Ray Wylie Hubbard.

Ray Wylie Hubbard’s career has been an up-and-down adventure spanning five decades.

In the ’70s, he was a well-known figure in what was called “cosmic country.” However, low record sales, addiction and other bad elements that plague musicians brought him down in the ’80s and early ’90s. Fortunately, he’s been enjoying a career resurgence—and he’ll be stopping by Pappy and Harriet’s on Saturday, June 13.

During a recent phone interview, Wylie said he had just returned home to Wimberley, Texas—an area that’s been stricken by terrible floods in recent weeks.

“It’s heartbreaking,” he said. “We’ve lived here for about 18 years and haven’t seen anything like this. But it’s a good community, and everyone is here cleaning up the best we can and helping people.”

Regarding his career, I asked Hubbard if “resurrection” is a proper term for its current state. While Hubbard never really stopped performing, he said the term is appropriate.

“I was always a working musician, even though I never put out any records that sold,” Hubbard said with a laugh. “… In my 40s, when I did an album called Loco Gringo’s Lament (in 1994), that was the first album that I did where I could look at people in the eye and not have any excuses taped to it. That was kind of a resurrection, at a time when Loco Gringos came out, where I could let people know I wasn’t dead or drunk. But I’ve always been around, and it’s amazing right now, because of the internet and satellite radio playing the whole Americana thing, along with Facebook and Twitter. I’ve never been a mainstream guy at all, so we’re doing pretty good right now.”

Hubbard said Americana music has been on a comeback as well, helped in part by the DIY nature of today’s music business. “A while back, in order to do a record, someone had to say ‘yes’ and give you the money to do it, like a record label. But now, you can do a lot yourself and put it out there, not needing a distribution or the big promo budget.”

The Americana world, however, will miss the recently concluded Late Show With David Letterman. Many Americana acts, old and new, performed on The Late Show, including Hubbard, who played on the show in 2013.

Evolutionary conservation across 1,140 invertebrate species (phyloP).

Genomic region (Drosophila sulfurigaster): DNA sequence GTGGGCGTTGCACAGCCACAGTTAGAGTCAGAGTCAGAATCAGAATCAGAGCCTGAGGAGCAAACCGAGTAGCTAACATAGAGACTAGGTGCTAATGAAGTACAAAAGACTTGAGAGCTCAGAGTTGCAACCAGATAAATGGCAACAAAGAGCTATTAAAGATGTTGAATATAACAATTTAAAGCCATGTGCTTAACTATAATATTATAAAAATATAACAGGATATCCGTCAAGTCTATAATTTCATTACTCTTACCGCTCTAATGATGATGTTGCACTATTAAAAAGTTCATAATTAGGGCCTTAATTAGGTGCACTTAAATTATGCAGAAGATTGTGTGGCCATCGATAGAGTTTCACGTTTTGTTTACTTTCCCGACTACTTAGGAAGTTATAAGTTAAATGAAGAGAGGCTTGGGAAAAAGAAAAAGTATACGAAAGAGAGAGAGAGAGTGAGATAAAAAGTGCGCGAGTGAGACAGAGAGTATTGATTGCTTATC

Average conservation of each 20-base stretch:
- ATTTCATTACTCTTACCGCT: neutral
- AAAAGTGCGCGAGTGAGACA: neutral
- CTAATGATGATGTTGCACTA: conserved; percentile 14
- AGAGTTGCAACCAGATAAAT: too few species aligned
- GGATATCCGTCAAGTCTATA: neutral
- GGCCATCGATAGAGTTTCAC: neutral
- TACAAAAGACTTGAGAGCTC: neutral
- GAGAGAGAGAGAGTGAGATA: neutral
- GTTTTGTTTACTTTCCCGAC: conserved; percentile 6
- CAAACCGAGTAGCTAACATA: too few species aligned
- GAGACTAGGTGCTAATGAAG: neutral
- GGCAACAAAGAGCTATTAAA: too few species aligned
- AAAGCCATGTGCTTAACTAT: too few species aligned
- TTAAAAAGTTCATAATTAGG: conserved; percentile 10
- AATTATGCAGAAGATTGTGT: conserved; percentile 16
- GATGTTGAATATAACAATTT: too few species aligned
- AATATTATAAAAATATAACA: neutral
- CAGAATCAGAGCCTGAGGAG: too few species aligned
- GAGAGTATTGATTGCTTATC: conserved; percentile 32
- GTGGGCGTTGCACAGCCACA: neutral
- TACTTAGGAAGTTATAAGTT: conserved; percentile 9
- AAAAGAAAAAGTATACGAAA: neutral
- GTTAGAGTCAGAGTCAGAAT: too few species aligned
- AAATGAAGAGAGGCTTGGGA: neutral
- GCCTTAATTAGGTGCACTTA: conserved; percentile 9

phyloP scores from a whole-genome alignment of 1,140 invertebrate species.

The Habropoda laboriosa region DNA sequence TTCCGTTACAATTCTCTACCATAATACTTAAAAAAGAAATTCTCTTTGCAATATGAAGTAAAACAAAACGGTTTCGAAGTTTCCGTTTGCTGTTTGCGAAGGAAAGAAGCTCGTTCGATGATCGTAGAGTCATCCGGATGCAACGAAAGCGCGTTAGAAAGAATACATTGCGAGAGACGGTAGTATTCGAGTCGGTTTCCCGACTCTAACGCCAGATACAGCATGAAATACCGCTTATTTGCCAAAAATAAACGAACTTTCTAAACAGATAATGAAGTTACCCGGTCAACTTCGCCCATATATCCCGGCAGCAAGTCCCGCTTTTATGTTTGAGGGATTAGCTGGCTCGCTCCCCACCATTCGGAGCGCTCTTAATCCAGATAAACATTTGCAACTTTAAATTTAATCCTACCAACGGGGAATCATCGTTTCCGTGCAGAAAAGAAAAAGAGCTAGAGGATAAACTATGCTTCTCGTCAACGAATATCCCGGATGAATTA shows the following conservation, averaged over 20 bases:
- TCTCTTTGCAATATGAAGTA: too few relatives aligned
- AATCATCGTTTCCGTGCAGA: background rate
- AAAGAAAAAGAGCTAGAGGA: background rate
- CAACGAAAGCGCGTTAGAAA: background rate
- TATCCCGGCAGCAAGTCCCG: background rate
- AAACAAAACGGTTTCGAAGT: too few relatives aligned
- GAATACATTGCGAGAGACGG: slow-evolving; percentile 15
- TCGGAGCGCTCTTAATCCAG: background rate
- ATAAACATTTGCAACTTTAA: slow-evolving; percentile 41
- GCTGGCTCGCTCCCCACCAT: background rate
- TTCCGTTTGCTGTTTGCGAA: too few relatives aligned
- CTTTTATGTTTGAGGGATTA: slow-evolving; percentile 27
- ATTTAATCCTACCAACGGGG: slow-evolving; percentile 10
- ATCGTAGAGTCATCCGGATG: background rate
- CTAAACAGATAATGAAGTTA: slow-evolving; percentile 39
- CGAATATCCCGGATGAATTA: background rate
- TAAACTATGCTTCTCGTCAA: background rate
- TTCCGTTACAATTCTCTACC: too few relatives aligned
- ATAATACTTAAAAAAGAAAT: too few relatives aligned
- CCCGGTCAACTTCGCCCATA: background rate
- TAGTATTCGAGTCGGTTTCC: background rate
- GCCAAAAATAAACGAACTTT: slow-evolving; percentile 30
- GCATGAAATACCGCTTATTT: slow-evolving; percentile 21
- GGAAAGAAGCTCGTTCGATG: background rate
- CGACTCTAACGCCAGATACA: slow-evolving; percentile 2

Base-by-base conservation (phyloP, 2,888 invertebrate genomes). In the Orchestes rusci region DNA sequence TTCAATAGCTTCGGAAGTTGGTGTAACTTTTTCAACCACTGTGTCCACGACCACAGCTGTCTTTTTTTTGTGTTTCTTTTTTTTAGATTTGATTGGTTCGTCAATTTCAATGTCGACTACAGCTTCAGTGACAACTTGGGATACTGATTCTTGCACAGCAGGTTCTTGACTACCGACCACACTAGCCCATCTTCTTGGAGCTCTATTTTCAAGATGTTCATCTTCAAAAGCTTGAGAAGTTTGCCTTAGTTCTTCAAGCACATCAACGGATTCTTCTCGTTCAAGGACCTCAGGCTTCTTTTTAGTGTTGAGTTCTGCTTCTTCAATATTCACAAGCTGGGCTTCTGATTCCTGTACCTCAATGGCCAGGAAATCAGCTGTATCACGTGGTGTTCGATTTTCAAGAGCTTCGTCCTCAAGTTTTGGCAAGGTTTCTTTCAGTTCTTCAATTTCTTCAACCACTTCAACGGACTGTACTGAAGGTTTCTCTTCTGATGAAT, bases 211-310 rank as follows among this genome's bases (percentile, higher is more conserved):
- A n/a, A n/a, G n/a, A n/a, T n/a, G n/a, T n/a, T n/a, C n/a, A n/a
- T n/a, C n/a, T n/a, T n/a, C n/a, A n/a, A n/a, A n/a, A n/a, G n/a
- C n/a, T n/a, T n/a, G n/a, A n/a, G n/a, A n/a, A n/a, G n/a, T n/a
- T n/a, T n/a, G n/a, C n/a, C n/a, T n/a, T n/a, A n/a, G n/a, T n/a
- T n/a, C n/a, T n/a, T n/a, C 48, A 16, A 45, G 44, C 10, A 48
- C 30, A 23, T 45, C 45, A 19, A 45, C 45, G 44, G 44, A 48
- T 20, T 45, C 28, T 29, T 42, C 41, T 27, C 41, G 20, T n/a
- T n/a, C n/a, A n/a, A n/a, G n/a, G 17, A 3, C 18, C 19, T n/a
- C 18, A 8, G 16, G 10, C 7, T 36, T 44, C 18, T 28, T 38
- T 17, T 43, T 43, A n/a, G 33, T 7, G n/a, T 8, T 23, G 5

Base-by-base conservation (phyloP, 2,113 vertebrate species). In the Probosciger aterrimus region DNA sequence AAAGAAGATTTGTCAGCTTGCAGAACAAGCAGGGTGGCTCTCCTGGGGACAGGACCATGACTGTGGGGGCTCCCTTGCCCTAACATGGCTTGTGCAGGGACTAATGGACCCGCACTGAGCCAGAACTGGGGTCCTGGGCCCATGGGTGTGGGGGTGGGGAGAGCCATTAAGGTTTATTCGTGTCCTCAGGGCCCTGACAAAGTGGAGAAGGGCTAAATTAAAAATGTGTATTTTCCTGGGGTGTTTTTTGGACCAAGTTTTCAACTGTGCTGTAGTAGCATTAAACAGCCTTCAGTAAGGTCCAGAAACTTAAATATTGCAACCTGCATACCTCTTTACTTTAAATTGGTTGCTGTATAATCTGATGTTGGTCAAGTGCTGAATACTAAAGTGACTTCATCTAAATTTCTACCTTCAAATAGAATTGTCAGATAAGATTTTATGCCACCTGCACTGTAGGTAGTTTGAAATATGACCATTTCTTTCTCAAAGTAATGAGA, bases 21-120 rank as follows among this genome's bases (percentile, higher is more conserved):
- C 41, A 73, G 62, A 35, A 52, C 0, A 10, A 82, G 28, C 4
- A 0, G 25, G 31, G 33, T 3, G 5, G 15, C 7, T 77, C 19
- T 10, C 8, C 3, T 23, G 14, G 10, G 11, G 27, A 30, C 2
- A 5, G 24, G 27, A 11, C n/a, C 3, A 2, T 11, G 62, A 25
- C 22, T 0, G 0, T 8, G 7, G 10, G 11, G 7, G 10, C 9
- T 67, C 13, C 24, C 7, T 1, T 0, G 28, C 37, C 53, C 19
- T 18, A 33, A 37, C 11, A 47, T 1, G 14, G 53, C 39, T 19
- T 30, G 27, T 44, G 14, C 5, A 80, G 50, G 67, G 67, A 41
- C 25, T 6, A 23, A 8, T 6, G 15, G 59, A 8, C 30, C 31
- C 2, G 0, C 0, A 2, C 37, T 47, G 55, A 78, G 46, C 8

“I got a phone call saying David Letterman would like me to appear on the show. My agent said, ‘Well, let me make sure Ray isn’t doing a happy hour gig in Fort Worth, and we’ll see if we can make it work,’” he said. “It was really cool. We went did the sound check and the camera walkthrough, and we didn’t meet him until the show was on. He walked over from his desk and said, ‘Thank you so much for being on my show. Do you know Guy Clark?’ And I said ‘Yes, I know Guy Clark.’ He said, ‘I like him; how’s he doing?’ I told him that Guy and I were around that age where we could hide our own Easter eggs, and he laughed and went back to his desk. After it was over, he came back over and was so gracious.

“He had people on his show like Elizabeth Cook, Dale Watson, Billy Joe Shaver, and a lot of people who no one really knew anything about. … He was very instrumental in showcasing Americana and not the mainstream guys.”

On the subject of addiction, Hubbard said the late Stevie Ray Vaughan helped him through his troubles.

“He was the first cat I knew who got sober and was still edgy and cool,” he said. “I’ve seen some friends of mine get sober and end up on the 700 Club or something like that—I thought they were squares. But with Stevie Ray, he was still cool. He was fun, and he was still great to be around. He had this aura of coolness and he didn’t end up on the 700 Club, and I’m not knocking that, but at that time, that was the kind of the mental state. All the things he said to me are still very, very important to me.

In April, Hubbard put out a new album, The Ruffian’s Misfortune. Hubbard said his love of old American literature inspired the title.

“I wanted a title for it that sounded like a book you’d find in an old used bookstore,” he said. “The title would be like Last of the Mohicans or Tale of Two Cities, and I wanted it to sound like an old American novel from the 1800s. The Ruffian’s Misfortune seemed like the perfect title, like if I saw an old book next to Last of the Mohicans (which made) me say, ‘Oh, I wonder what this is.’ It was just a title that I really kind of imagined that would be a great book title. It just felt right for the songs I wrote at the time.”

These days, his career is a family affair: His 21-year-old son, Lucas, backs him on guitar during his live performances, and his wife, Judy, is his label’s president.

“It really feels good. I can’t recommend this for everybody, but sleeping with the president of a record label, for me, it’s great,” he joked. “I’m not talking about Clive Davis; I’m talking about my wife. It’s great for me, because she says, ‘You go write these songs. Anything you want to write. You record the albums you want to make, and I’ll try to sell them and keep you working.’ I’m not writing songs trying to get Tim McGraw to cover them. It’s great I can be in that place to write these songs without thinking about their future. … Going out with my son playing guitar—he’s on the gig, plays really tasty, and he doesn’t show off. I feel very fortunate to be able to do all of that.”

Ray Wylie Hubbard will perform at 9 p.m., Saturday, June 13, at Pappy and Harriet’s Pioneertown Palace, 53688 Pioneertown Road, in Pioneertown. Tickets are $20. For tickets or more information, call 760-365-5956, or visit www.pappyandharriets.com.

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Brian Blueskye

A native of Cleveland, Ohio, Brian Blueskye moved to the Coachella Valley in 2005. He was the assistant editor and staff writer for the Coachella Valley Independent from 2013 to 2019. He is currently the...